Let me finally defend hip-hop in particular as a channel for gospel truth. Hip-hop seems specially suited to the task of proclamation for a couple reasons. First, hip-hop songs are all about the words. The beat and the instrumentation are present, are there to be heard, and are an essential part of the production, but unlike a classical piece or most other forms of music, the words are the main focus, the central piece. Take away the words from a rock-and-roll song, and you still have rock-and-roll music. Not so with rap. In rap, the words make the style. Rock is music with words. Rap is words with music. Second, in terms of sheer word count, rap is especially equipped to divulge messages at greater length than other pop music. Rap songs fit many more words in the same amount of time as other forms of sung music, and hence are more able to “preach” than other forms of music.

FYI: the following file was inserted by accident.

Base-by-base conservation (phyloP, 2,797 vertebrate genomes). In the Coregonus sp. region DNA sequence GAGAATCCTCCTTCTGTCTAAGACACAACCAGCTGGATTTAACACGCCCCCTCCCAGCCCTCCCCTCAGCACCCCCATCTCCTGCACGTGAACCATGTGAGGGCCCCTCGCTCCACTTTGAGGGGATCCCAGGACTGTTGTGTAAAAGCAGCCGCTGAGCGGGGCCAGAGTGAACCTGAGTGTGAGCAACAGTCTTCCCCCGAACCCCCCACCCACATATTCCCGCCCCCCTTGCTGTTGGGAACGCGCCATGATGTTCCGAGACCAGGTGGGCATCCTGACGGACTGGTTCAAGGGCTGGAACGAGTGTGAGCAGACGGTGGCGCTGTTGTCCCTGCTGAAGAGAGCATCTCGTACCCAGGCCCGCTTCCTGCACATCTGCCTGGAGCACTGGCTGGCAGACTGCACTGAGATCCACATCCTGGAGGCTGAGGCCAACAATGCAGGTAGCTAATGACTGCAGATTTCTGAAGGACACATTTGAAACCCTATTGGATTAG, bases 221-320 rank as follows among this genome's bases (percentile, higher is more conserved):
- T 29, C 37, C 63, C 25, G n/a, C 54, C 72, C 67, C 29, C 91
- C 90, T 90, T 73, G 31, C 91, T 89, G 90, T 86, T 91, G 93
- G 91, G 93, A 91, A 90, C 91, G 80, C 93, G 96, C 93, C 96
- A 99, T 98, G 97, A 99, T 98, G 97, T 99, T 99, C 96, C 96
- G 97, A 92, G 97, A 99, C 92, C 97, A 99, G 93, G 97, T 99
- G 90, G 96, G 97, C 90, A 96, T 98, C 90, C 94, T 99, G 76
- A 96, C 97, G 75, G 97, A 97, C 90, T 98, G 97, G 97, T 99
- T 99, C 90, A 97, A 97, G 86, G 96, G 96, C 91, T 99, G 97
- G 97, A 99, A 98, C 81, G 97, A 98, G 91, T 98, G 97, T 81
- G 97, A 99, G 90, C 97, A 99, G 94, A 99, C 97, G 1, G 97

Upon watching the panel yesterday, I was not only disheartened, but embarrassed. Let me say that I would not be embarrassed if the men making the statements were not my brothers in the faith, at least as zealous as I am for the lordship of Jesus Christ. But I think their answers were informed more by prejudice and misunderstanding than the Bible. To close, I am embedding a few videos of rap songs that have encouraged me in the faith, and I hope will likewise encourage you. These videos merely scratch the surface.

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Pirate Radio

Pirate Radio wasn’t a bad movie. It was interesting and had some very likeable and unlikeable characters and other characters that had likeable and despicable sides to them. But what I noticed was the way the movie depicted two very unhealthy extremes. It showcased the dehumanizing lifestyles of the excessively strict and the excessively libertine.